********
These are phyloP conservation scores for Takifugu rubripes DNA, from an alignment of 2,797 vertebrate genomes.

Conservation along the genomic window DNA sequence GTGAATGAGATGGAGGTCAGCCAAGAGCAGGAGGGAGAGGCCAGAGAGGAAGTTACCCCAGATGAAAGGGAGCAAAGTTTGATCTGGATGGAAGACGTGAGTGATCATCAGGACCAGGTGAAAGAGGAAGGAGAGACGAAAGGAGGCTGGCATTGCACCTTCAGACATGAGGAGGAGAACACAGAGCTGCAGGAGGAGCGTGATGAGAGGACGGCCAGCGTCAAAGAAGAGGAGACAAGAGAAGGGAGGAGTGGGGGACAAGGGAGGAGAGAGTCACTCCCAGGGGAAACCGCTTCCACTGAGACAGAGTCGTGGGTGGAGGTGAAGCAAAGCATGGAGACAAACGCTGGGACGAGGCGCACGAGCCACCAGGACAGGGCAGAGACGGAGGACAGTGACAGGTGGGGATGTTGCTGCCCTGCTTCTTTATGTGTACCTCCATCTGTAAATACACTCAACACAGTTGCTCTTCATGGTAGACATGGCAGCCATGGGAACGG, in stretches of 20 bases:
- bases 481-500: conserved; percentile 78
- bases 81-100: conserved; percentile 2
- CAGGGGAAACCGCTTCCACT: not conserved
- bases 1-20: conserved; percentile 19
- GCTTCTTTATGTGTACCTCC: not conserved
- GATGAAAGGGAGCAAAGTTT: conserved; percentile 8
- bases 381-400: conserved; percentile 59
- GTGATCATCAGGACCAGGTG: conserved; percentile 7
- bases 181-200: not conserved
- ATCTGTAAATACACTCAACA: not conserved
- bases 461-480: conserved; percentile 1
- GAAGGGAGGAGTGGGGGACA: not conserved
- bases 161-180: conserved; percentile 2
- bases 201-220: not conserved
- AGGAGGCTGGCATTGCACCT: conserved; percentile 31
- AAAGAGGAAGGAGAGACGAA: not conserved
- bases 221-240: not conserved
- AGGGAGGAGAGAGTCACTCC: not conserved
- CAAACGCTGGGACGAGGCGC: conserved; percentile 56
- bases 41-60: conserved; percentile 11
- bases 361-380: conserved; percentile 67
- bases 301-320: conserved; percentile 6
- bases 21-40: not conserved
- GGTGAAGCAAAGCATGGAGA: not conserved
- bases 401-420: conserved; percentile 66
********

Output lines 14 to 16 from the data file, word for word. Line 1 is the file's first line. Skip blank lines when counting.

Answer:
- GAAGGGAGGAGTGGGGGACA: not conserved
- bases 161-180: conserved; percentile 2
- bases 201-220: not conserved